Hey there! How are you? Hope you all had a wonderful holiday season and that you find yourself motivated and energized in this new year. Ha! I actually wrote that with a straight face. Let's just say I hope you're able to stay awake late enough in the evening that you can enjoy a fine glass of wine or a nice cold beer or, hell, two fingers of your favorite single malt.
So, since this is only January, I am still abstaining from wine until Mrs. Big Dubya is able to, once again, knock back a bottle or two in a sitting with me. So, beer it is until then. I know, I know, can't you just sense the disappointment in my voice? It's just soooo hard. Anyway, let me tell you about what I've recently had worth trying:
Great Divide, Yeti Imperial Stout: Now, those of you who know me know of my affinity for Guinness. I loves me some Guinness. This is the stout I know and the one I compare all stouts to. Big mistake. Who knew that when I started reviewing beers here I would learn so much? Guinness is an Irish stout (huh, go figure). Imperial Stout, aka Russian Imperial Stout or Imperial Russian Stout, is decidedly not an Irish stout. Imperial Stout was first brewed in London by Thrale's Brewery for export to the Czar of Russia and was known as Thrale's Entire Porter. You're saying to yourself, "How the hell did we get on to porters?" We haven't - porter is just an alternative name for stout. Ok, getting back to the review. Holy crap I wasn't ready for that first sip. Remember what I said about Guinness? Yeah, this is not Guinness. In the glass it looked very much like stouts I've had before - deep, rich black with a medium-to-dark-brown, foamy head. The aroma was malty with hints of coffee. On the tongue it was full of flavor - the malt and coffee with some chocolate thrown in and also hints of some fruit and a touch of spiciness - but those had their asses kicked by the malt and coffee. The alcohol is also very evident, but mellowed by the richness of the flavors. I also appreciated the generous amount of hops which gave it a nice IPA quality (though not quite and I hope I'm not being sacrilegious at all by saying so). Overall it was a very nice beer that warmed the cockles of my heart and made my feet all tingly.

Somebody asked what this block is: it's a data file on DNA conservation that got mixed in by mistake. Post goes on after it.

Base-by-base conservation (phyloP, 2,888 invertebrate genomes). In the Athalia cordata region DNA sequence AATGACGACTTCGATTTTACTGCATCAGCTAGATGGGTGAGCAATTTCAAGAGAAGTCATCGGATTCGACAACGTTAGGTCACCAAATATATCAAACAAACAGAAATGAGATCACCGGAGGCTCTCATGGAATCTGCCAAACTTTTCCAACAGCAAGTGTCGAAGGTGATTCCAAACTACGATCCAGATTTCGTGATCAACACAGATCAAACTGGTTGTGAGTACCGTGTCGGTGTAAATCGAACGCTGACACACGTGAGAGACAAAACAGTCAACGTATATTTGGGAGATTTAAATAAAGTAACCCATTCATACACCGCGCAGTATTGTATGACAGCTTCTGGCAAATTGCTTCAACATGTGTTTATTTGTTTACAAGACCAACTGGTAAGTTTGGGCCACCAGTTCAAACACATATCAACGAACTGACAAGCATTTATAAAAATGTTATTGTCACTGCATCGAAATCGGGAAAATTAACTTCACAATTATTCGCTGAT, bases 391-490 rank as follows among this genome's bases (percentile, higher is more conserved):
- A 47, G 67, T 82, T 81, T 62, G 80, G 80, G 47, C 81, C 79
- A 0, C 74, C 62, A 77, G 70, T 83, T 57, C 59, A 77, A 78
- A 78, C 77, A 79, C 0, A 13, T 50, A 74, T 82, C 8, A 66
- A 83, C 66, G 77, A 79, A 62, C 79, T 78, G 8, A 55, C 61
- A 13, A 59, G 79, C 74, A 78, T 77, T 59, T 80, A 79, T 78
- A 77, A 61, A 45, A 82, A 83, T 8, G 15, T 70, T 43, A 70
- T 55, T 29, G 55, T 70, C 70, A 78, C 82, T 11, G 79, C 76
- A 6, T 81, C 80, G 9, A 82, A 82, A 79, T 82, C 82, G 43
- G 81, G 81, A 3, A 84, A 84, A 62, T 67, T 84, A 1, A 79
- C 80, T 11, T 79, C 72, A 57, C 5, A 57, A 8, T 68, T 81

Victory, Old Horizontal Barleywine Style Ale: Note to self: beware a beer whose label shows the moon sleeping horizontally - could be taken as an omen and not a good one at that. It had been a while since I've had a barleywine - I believe I had a tasting of some at Barrington Brewery and that about knocked me out of my socks. I figured that since it was the New Year, might as well give something good and strong a go. For those of you who don't know, a barleywine is a strong ale which originated in England. It's called barleywine because it can be as strong as wine, but since it is made with grain - not fruit - it is indeed a beer. In the US, barleywines are required to be called "barleywine-style ale." In keeping with Victory, I chose to use a smaller font for STYLE in this header - much like they do on their label. This is what I would call a "fine, sippin' beer." This is a not a quench your thirst on a hot summer's day beer at all. It pours a deep-red/purple bordering on black. The aroma is full and fruity - there's grape and cherry - with hints of anise. In the mouth you can taste the grape and cherry - it is very sweet, but that sweetness is nicely balanced with a hoppy bitterness. It does have a strong alcohol content and will kick your ass if you're not careful. I recommend this one for after dinner - it makes for a very nice dessert beer or for sitting around a fire with a nice cigar.
Post-Script: Did you know that if you drink a White Russian followed by a Bloody Mary (or two) and then drink Ipswich IPAs, you will find yourself remarkably warm at the AFC Championship? You'll also find yourself eating Italian sausages covered in mustard, but you'll be warm.